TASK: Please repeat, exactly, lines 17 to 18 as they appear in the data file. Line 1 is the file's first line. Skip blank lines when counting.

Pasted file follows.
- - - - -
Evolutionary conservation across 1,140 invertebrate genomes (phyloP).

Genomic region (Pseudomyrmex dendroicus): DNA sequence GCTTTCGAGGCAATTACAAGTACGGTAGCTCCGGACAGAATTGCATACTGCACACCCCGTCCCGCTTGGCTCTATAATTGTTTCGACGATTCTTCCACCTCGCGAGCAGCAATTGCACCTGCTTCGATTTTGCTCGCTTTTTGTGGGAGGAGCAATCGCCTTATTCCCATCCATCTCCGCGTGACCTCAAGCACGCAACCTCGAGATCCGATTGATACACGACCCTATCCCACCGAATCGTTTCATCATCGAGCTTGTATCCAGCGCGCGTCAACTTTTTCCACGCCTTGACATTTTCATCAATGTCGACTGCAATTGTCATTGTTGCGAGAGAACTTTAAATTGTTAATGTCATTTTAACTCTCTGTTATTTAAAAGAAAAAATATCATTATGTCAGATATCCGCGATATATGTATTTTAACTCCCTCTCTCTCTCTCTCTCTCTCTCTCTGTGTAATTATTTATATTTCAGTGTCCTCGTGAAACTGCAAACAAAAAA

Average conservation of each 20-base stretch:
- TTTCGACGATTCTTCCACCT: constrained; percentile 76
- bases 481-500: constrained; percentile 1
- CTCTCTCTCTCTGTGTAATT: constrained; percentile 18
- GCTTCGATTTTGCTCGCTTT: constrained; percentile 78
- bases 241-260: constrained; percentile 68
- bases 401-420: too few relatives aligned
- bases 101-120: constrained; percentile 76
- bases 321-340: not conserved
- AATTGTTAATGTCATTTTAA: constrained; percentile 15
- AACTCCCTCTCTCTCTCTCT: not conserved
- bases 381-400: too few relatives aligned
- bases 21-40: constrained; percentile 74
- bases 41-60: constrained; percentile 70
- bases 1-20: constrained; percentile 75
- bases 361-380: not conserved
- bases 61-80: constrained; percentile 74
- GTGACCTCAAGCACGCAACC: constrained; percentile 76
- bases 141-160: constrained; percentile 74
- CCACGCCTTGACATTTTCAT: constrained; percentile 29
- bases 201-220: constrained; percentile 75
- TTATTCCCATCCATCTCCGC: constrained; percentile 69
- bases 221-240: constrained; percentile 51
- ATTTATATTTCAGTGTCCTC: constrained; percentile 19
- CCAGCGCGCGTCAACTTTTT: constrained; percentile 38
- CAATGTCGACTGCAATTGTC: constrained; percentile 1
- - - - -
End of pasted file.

- bases 1-20: constrained; percentile 75
- bases 361-380: not conserved